Nessa skipped down the road, an empty basket in hand. She’d found a job yesterday, running errands for Councilman Gellan. He was a kind man, older than her own grandsire, and certainly didn’t object to paying her well to do small things.
This morning, it was a trip to the baker. Gellan was hosting several guests for dinner and needed more bread than what his own cook could produce in time. Nestled in with the cloths to keep the bugs off the bread was a pouch full of real gold. He’d told her to buy as much as the baker could sell, without running short for his normal orders, and she could keep the rest!
The heady smell wafted on the morning breeze, chasing away the fishy smell and making her smile. She stood for a moment, eyes closed, and inhaled deeply. She would have to buy a roll for herself; one that was warm from the oven and fluffy.
Pushing open the door to the small shop, she smiled at the middle-aged woman behind the counter. “Good morning!”
The woman blinked, “I don’t know you.”
“Oh, that’s because I just got to Saltmarsh yesterday!” Nessa moved forward and extended her hand, “My name’s Nessandra Fiosrach. I work for Councilman Gellan.”
A small smirk appeared on the woman’s face as she shook Nessa’s hand, “Do you, now? And, um, what exactly do you do for him?”
“Oh, run errands that he doesn’t have time to do. Help whoever in the house needs it. He’s really nice. Have you met him? What’s your name?”
“I’m Berra. What can I do for you, Nessandra?”
“Councilman Gellan is hosting a dinner party tonight, and needs more bread and rolls than his cook can make in time. He said you’re the absolute best in town, outside of who he hired, and I should come buy as much as you’re willing to part with.” Nessa pawed through the cloths and pulled out the purse. “He gave me gold to pay for it. And this big basket,” she raised her arm, “to bring it back with.”
“Varas!” Berra yelled over her shoulder.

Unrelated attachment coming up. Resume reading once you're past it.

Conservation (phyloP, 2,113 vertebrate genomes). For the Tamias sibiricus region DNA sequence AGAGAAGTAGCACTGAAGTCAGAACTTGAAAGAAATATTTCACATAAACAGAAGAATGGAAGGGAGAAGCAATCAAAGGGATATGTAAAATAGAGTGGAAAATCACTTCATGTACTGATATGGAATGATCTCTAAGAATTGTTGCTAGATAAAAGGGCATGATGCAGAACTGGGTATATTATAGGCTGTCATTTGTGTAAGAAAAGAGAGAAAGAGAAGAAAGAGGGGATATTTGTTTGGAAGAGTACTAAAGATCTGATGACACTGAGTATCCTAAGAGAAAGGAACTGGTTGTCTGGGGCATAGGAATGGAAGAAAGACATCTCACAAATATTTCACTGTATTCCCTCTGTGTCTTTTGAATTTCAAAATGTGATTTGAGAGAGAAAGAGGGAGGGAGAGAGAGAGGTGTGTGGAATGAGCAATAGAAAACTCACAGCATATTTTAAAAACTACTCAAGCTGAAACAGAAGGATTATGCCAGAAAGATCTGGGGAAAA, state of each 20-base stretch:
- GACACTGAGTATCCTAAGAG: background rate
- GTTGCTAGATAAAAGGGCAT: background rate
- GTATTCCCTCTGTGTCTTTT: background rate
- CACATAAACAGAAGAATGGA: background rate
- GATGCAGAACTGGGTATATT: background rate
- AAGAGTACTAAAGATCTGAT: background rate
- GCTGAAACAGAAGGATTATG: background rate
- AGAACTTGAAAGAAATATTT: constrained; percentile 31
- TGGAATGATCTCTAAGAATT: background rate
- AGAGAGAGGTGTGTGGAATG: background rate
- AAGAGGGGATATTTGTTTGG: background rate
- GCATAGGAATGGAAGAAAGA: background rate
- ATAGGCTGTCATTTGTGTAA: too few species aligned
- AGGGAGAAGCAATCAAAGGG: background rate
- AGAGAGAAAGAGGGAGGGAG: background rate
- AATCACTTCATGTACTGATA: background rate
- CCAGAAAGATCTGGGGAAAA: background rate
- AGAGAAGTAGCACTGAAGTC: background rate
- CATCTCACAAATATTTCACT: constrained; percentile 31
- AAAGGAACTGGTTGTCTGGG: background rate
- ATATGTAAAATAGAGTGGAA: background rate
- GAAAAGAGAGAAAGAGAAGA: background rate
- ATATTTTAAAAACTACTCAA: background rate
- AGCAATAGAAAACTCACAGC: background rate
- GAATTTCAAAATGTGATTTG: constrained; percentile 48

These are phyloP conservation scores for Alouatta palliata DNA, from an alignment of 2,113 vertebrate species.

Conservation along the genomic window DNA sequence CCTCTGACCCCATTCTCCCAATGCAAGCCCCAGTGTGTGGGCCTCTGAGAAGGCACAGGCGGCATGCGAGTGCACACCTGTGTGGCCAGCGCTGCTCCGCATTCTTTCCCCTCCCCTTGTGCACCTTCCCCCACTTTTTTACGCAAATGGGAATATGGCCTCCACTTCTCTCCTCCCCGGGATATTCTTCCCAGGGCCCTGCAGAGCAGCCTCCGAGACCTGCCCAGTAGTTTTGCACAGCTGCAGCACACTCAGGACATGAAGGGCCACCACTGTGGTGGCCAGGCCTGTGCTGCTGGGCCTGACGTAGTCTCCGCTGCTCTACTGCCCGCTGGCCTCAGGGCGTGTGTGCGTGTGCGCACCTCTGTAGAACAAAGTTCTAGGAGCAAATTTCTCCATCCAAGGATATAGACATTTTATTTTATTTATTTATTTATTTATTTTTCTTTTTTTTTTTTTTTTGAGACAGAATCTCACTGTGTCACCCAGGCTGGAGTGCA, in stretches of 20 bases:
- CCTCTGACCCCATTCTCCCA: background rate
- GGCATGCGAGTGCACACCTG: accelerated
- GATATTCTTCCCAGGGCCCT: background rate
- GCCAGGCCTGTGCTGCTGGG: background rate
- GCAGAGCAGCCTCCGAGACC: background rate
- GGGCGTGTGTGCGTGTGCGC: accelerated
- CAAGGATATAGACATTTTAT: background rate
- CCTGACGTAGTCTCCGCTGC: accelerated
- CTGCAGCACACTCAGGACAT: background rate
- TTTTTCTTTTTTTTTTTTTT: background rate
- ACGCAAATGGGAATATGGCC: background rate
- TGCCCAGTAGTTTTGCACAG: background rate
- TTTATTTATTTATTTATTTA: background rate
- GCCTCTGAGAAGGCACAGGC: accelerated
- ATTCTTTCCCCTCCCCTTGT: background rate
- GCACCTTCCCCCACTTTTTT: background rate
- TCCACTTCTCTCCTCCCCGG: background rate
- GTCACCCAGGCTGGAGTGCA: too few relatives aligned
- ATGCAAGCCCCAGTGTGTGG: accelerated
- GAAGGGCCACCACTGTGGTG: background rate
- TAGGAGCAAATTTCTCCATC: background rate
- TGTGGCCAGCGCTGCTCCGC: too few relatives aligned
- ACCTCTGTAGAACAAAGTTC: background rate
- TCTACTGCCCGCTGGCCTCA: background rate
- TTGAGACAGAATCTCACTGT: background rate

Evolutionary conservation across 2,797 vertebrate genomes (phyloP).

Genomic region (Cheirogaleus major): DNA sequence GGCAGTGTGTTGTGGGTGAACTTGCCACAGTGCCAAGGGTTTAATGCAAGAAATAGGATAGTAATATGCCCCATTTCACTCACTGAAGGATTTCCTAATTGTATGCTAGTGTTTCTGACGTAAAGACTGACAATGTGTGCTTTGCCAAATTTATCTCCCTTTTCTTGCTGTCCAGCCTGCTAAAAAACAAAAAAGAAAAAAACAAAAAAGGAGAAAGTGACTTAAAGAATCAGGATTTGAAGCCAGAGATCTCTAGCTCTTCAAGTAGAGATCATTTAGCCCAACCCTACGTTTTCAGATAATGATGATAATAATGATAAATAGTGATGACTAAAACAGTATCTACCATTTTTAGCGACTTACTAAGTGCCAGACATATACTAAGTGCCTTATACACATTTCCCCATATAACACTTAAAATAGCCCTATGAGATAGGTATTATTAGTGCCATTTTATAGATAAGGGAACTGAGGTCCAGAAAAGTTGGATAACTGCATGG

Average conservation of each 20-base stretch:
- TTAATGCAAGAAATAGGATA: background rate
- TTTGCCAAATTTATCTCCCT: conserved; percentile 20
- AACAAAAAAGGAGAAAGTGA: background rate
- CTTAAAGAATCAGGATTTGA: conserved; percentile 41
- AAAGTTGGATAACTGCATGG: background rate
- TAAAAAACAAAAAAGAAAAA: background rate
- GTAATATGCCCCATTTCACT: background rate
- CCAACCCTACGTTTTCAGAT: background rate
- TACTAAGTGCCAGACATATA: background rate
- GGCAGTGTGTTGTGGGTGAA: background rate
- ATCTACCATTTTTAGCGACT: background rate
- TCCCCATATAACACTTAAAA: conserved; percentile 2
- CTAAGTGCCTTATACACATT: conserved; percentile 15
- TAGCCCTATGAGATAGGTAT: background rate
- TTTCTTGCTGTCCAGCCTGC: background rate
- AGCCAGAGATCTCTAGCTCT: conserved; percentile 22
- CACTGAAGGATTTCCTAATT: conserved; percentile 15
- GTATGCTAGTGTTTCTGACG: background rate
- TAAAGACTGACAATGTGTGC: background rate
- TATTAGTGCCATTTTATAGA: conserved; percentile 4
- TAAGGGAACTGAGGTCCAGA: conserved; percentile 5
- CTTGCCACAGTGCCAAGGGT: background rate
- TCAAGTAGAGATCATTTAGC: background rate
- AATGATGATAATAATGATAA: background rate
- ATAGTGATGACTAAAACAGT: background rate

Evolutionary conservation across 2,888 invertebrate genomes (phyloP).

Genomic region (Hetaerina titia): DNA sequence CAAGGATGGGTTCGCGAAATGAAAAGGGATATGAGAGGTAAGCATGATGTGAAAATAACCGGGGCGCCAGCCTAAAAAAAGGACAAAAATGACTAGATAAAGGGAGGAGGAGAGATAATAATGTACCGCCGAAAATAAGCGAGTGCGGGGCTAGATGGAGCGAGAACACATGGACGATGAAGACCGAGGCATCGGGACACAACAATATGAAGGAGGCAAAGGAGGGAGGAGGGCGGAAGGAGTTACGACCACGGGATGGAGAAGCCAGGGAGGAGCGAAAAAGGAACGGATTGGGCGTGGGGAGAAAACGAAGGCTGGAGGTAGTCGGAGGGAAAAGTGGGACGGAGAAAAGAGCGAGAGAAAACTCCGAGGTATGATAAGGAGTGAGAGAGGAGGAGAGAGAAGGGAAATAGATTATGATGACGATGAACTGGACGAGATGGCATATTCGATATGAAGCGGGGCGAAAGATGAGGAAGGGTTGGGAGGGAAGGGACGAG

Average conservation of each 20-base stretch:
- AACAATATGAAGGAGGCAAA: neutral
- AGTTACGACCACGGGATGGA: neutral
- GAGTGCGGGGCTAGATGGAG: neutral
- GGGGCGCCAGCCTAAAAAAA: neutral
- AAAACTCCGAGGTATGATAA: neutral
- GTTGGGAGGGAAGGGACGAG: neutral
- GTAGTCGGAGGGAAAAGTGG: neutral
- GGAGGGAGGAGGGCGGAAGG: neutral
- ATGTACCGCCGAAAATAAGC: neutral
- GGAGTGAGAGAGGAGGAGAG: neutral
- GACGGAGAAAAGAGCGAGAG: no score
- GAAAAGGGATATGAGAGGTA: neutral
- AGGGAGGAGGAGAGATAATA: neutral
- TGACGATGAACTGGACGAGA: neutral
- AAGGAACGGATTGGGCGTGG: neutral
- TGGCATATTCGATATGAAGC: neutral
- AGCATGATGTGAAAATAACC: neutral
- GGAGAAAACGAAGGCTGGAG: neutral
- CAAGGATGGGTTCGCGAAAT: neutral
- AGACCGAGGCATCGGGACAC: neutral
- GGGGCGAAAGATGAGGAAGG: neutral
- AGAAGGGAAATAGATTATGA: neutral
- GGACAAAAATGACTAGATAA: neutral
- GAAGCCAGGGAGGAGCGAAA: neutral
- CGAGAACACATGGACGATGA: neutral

A man came around the corner, wiping his hands on a flour-covered apron. Nessa’s eyes grew wide when she saw him, and her jaw fell slack.
“What do you need?” He asked in a voice that mesmerized her.
“Take this young lady to the back, let her fill up the basket.” Barra looked at her. “Once I see what you’re buying, I’ll know how much gold to charge.”
The Triton waved his hand, beckoning her to follow him. She’d never seen anyone like him before! His skin was a blue-green, like the water in the ocean. He had what looked like fins on his arms, and his ears were even stranger than her own Elvish ones.
“Go ahead and get what you need,” he told her, pointing to the racks and baskets full of baked bread.
“You’re a Triton,” she whispered in awe.
“And you’re a Wild Elf. So?”
“It’s just…I’ve never seen someone like you before. You’re beautiful! Do you have a home up here or do you have to go into the ocean at night? How many are in your family? Do they live close? Can I touch your fins?” She fired questions at him as she pulled bread out and filled her basket.
“My husband went missing, and I’m trying to find him. He’s the only family I have. And, no, you can’t touch my fins.” He dusted a piece of dough with flour, then began to roll it out with even, strong strokes.
Nessa gathered the bread, paid Berra, and left. “I wonder if he’ll let me touch the fins when we’re friends?”